Purchases paid during the quarter are £2,000 + VAT; therefore, VAT of £400 
 
VAT to be paid to HMRC for the quarter is £600. 
 
This option is worth considering where you have 30-60 day payment terms with some or all of your clients or customers as it helps your cash-flow. 
 
But what if the Standard VAT scheme isn't for you? 

Flat Rate VAT Scheme 

As already discussed, when you register for VAT, you are automatically registered on the Standard VAT Scheme. This may or may not be the best option for your business. The Flat Rate Scheme is popular amongst contractors and small businesses to simplify the VAT process as it was designed to make preparing and calculating the VAT easier and quicker to reduce the admin burden. 
 
When using the scheme, although you still charge your client the standard rate of VAT (currently 20%), you pay over a fixed percentage of gross sales to HMRC (based on your industry), rather than offset the VAT on your purchases and expenses. This means less time is spent itemising the VAT on the expenses, and the VAT calculation takes a fraction of the time. 
 
Until April 2017, the Flat Rate Scheme was also very beneficial to freelancers and contractors in particular as the low rates meant that it was possible to make several thousand pounds a year profit by using the scheme. 
 
Unfortunately, HMRC realised this, and in April 2017 changed the rules for the scheme. 
 
Example pre-April 2017: 
 
e.g. Sales invoiced during the quarter are £10,000 + VAT; therefore, VAT of £2,000 was charged.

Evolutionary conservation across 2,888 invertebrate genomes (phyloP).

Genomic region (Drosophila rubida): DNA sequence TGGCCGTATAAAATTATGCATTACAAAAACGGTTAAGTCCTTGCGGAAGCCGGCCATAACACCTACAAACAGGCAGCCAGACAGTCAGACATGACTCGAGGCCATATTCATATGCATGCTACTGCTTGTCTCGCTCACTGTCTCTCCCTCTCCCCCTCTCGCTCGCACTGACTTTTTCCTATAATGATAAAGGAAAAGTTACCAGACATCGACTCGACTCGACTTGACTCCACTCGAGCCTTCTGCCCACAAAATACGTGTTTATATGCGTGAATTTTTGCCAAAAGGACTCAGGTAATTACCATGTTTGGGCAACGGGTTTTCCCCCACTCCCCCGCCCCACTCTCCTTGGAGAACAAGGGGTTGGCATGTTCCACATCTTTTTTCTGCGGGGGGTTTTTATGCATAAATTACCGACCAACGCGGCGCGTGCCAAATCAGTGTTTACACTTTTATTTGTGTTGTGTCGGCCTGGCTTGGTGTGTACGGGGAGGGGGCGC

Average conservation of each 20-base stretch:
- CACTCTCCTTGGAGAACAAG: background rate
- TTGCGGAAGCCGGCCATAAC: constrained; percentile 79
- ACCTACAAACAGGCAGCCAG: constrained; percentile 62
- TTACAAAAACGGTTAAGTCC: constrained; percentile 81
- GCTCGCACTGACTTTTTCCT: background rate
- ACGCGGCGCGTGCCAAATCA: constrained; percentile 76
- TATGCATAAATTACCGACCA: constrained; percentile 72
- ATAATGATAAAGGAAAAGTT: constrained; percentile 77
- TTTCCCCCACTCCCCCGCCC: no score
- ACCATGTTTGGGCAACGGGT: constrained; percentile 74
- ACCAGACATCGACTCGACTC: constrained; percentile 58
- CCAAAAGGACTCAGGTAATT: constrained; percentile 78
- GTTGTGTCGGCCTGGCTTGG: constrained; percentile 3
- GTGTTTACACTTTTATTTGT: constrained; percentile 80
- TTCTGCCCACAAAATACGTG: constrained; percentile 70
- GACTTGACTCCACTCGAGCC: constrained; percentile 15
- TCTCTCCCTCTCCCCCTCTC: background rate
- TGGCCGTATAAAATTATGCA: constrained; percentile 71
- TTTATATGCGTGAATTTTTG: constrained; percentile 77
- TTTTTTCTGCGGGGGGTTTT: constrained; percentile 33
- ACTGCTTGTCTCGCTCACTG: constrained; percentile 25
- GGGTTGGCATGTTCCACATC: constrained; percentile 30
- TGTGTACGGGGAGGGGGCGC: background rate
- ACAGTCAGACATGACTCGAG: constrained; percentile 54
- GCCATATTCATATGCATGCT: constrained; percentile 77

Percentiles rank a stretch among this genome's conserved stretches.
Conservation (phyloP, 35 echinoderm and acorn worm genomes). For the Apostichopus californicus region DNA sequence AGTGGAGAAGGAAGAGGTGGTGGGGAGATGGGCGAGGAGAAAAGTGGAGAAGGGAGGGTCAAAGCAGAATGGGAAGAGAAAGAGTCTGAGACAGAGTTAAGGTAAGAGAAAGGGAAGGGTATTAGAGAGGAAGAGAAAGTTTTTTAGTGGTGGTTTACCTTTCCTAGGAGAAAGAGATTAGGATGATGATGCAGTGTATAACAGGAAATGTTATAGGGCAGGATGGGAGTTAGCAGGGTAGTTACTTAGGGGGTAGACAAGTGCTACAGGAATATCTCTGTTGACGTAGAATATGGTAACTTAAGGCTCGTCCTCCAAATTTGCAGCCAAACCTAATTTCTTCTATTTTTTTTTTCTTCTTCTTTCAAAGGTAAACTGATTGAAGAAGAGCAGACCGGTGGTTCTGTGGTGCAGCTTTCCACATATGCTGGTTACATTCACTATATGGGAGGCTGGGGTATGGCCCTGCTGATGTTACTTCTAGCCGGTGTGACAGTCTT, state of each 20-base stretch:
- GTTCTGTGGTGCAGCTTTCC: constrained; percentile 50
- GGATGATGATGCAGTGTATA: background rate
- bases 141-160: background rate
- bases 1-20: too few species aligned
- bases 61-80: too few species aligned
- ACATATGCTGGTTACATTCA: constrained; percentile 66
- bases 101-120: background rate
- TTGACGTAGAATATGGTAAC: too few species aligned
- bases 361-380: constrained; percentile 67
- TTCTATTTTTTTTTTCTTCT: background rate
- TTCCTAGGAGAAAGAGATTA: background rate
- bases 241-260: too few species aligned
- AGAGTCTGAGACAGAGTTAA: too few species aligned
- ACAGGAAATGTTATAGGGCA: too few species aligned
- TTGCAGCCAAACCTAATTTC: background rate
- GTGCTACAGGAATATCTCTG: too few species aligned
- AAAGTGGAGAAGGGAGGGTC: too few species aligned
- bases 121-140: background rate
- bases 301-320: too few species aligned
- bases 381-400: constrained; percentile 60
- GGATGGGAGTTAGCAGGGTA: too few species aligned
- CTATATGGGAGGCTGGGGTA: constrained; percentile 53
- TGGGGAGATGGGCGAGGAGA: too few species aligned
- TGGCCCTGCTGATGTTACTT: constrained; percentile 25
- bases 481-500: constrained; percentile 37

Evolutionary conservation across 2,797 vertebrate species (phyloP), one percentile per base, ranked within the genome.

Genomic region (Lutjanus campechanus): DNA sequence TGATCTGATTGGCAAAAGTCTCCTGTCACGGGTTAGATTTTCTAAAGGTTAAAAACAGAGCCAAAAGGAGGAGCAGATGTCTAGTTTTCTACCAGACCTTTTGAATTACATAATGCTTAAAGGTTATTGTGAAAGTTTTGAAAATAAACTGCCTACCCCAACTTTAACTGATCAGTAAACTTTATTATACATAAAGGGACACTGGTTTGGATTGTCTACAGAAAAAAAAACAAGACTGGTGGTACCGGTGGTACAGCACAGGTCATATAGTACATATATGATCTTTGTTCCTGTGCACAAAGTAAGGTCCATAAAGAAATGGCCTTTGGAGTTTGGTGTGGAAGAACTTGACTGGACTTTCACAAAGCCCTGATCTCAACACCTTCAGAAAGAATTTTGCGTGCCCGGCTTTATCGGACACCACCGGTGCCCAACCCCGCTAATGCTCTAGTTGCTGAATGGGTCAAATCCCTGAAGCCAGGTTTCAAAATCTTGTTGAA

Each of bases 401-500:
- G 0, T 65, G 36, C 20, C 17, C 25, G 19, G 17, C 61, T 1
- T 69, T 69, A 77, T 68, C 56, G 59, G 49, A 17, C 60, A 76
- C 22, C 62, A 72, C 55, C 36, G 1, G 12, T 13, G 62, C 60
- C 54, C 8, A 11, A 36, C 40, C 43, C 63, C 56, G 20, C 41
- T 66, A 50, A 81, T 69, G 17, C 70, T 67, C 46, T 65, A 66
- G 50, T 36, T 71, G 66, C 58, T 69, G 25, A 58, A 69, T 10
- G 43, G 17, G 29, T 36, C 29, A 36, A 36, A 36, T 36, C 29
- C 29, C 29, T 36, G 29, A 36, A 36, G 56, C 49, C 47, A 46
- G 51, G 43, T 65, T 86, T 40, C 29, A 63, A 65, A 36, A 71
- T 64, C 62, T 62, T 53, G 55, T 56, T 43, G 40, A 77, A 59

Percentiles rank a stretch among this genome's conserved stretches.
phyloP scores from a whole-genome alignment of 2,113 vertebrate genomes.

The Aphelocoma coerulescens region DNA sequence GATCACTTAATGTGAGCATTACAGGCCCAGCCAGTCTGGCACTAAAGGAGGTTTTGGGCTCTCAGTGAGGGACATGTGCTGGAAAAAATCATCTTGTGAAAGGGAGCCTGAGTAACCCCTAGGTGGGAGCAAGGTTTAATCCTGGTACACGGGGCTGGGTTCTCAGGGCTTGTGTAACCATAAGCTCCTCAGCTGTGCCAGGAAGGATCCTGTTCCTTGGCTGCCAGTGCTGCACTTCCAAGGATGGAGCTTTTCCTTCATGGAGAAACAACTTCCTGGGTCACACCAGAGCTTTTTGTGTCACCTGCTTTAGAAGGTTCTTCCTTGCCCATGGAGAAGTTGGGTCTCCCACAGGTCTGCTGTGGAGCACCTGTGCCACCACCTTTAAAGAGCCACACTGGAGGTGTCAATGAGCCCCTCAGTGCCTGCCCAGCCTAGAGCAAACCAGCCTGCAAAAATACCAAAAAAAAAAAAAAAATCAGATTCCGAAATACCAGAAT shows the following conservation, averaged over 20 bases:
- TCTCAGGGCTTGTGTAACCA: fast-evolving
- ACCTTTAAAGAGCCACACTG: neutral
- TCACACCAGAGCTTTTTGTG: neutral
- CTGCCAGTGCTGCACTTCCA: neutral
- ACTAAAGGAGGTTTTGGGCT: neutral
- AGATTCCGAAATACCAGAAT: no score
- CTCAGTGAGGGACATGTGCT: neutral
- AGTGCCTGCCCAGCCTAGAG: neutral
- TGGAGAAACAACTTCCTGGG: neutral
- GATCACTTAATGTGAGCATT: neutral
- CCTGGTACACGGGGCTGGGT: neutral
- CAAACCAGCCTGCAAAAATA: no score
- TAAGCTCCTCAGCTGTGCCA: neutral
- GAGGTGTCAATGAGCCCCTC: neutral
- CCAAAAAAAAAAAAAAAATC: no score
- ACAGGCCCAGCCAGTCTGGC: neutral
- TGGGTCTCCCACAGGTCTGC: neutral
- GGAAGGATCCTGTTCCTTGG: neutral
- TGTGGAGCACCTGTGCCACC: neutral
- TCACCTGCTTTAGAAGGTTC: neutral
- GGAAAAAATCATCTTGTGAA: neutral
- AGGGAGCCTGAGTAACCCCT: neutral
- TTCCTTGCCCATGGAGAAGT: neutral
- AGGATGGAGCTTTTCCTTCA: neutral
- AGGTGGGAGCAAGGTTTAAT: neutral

If you are an IT Consultant, your flat rate percentage pre-April 2017 was 14.5% 
 
VAT to be paid to HMRC for the quarter is £1,740. 
 
The business has effectively kept the remaining £260 of VAT. 
 
Example post-April 2017: 
 
e.g. Sales invoiced during the quarter are £10,000 + VAT; therefore, VAT of £2,000 was charged. 
 
If you are an IT Consultant, unless you spend at least 2% of your sales each quarter on “relevant goods” (unusual), you are treated as a “limited cost trader” and your flat rate percentage post-April 2017 is 16.5% 
 
VAT to be paid to HMRC for the quarter is £1,980. 
 
The business has effectively kept the remaining £20 of VAT. 
 
The Flat Rate Scheme can still be an excellent choice if you have very little VAT-able expenses to claim. You may find that although you pay a little more VAT, the time saved alone makes it the preferred choice. 
 
You must apply to HMRC to use this scheme. You can do so on your VAT application or separately at a later stage. A few eligibility points apply also:- 
 
- If you expect your turnover to be over £150,000 in the next 12 months, you cannot apply. 
- If your turnover exceeds £230,000 in any 12 month period, you will be removed from the scheme. 
 
It's also worth noting that as with the standard scheme, you can choose to calculate the VAT on a cash basis. 

What about voluntary VAT registration – why would you?